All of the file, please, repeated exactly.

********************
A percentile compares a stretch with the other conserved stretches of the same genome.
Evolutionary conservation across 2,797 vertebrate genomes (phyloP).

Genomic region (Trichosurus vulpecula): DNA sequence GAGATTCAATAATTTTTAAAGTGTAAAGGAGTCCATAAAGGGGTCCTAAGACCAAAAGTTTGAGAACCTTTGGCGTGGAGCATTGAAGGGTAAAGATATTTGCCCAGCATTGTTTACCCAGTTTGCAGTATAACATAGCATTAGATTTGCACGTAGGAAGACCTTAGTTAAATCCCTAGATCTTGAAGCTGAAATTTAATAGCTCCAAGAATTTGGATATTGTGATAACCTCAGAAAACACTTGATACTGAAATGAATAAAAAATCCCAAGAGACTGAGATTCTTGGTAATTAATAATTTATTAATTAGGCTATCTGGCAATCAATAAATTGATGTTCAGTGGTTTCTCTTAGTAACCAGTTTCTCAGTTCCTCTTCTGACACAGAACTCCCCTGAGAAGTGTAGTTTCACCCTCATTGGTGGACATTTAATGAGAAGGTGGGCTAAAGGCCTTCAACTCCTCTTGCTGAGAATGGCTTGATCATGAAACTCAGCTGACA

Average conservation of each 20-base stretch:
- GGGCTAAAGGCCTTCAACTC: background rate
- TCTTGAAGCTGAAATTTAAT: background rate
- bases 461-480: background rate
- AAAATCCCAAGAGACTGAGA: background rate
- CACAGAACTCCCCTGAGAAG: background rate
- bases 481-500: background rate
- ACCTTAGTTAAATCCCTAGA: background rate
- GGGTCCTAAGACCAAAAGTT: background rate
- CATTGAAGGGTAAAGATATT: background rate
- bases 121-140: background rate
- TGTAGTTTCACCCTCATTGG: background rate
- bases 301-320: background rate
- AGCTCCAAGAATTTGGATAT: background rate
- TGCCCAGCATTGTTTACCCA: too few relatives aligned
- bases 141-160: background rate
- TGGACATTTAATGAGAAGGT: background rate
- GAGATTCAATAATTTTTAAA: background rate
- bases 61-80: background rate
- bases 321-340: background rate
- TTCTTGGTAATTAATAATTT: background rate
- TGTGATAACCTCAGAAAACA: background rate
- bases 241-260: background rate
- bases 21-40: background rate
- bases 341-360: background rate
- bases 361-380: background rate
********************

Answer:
A percentile compares a stretch with the other conserved stretches of the same genome.
Evolutionary conservation across 2,797 vertebrate genomes (phyloP).

Genomic region (Trichosurus vulpecula): DNA sequence GAGATTCAATAATTTTTAAAGTGTAAAGGAGTCCATAAAGGGGTCCTAAGACCAAAAGTTTGAGAACCTTTGGCGTGGAGCATTGAAGGGTAAAGATATTTGCCCAGCATTGTTTACCCAGTTTGCAGTATAACATAGCATTAGATTTGCACGTAGGAAGACCTTAGTTAAATCCCTAGATCTTGAAGCTGAAATTTAATAGCTCCAAGAATTTGGATATTGTGATAACCTCAGAAAACACTTGATACTGAAATGAATAAAAAATCCCAAGAGACTGAGATTCTTGGTAATTAATAATTTATTAATTAGGCTATCTGGCAATCAATAAATTGATGTTCAGTGGTTTCTCTTAGTAACCAGTTTCTCAGTTCCTCTTCTGACACAGAACTCCCCTGAGAAGTGTAGTTTCACCCTCATTGGTGGACATTTAATGAGAAGGTGGGCTAAAGGCCTTCAACTCCTCTTGCTGAGAATGGCTTGATCATGAAACTCAGCTGACA

Average conservation of each 20-base stretch:
- GGGCTAAAGGCCTTCAACTC: background rate
- TCTTGAAGCTGAAATTTAAT: background rate
- bases 461-480: background rate
- AAAATCCCAAGAGACTGAGA: background rate
- CACAGAACTCCCCTGAGAAG: background rate
- bases 481-500: background rate
- ACCTTAGTTAAATCCCTAGA: background rate
- GGGTCCTAAGACCAAAAGTT: background rate
- CATTGAAGGGTAAAGATATT: background rate
- bases 121-140: background rate
- TGTAGTTTCACCCTCATTGG: background rate
- bases 301-320: background rate
- AGCTCCAAGAATTTGGATAT: background rate
- TGCCCAGCATTGTTTACCCA: too few relatives aligned
- bases 141-160: background rate
- TGGACATTTAATGAGAAGGT: background rate
- GAGATTCAATAATTTTTAAA: background rate
- bases 61-80: background rate
- bases 321-340: background rate
- TTCTTGGTAATTAATAATTT: background rate
- TGTGATAACCTCAGAAAACA: background rate
- bases 241-260: background rate
- bases 21-40: background rate
- bases 341-360: background rate
- bases 361-380: background rate